In the novel, The Outsiders by S.E. Hinton, parenting plays a big role in developing characters and influencing their decisions from Johnny to Bob- two polar opposites. It affects who they are, what they do and most importantly, who they become in the novel. Parenting can have a positive or negative affect and bad parenting can cause people to be lost in life, and even die in the cases of Johnny and Bob. Through clear examples in the book, such a theme is almost hard to miss, and it plays such an important role in the evolution of each and every character.
“The Outsiders” by S. E. Hinton
I believe that, in the book “Ponyboy”, the Socs, socialites or social rich kids from the west, are more of a disgrace and menace to society than the “greasers”, the poorer students from the east. The Socs’ idea of fun is throwing big parties, including beer blasts, and jumping greasers. They drive Mustangs, Corvairs and Corvettes. “Greasers are almost like hoods. They steal things, drive souped- up old cars, hold up gas stations and have gang fights once in a while”. Page 3’. Socs wear madras shirts, wine coloured sweaters and ski jackets.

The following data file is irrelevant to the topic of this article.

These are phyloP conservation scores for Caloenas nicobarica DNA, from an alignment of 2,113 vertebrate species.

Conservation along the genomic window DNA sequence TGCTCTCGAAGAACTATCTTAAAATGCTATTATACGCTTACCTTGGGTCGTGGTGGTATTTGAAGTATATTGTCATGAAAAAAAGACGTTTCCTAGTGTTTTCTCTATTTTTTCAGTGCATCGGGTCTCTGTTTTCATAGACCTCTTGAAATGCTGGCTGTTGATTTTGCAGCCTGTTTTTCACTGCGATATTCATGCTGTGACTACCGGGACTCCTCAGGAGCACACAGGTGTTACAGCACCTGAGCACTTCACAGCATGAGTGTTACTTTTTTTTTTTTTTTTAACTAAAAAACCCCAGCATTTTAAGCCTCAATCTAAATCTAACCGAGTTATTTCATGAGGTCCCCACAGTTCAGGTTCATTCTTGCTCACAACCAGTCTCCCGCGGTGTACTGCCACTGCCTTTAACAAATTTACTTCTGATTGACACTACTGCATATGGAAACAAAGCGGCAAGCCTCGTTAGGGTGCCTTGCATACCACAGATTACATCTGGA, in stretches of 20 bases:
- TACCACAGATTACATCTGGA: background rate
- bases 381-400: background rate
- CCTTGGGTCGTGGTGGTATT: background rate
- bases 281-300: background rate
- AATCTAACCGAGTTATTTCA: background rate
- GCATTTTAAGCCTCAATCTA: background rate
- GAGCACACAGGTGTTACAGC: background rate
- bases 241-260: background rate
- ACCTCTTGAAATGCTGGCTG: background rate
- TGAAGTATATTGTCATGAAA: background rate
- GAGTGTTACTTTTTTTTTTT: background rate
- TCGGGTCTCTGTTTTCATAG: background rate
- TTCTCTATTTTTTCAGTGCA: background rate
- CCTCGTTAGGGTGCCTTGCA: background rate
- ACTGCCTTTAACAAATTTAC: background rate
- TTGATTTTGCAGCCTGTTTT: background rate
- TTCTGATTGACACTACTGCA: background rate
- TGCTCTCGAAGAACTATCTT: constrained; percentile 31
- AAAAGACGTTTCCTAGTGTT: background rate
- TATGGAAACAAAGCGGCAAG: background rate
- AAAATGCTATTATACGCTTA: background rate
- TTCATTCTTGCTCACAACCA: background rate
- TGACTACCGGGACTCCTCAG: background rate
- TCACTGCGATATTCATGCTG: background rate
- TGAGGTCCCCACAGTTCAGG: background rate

The greasers wear their hair long, dress in blue jeans, T-shirts, leather jackets and tennis shoes or boots. Socs get editorials written about them in the newspaper for being a public disgrace one day and an asset to society the next. Greasers, on the other hand, are known as juvenile delinquents because of their appearance and behaviour. “We take turns getting our names in the pape”. Page 48. The Socs make underprivileged people’s lives distressing. They also jump them for kicks. Ponyboy refers to them as cold blooded men who are heartless and don’t feel anything. “We’re sophisticated – cool to the point of not feeling. Nothing is real for us”. Page 47. Still, not all Socs are like that.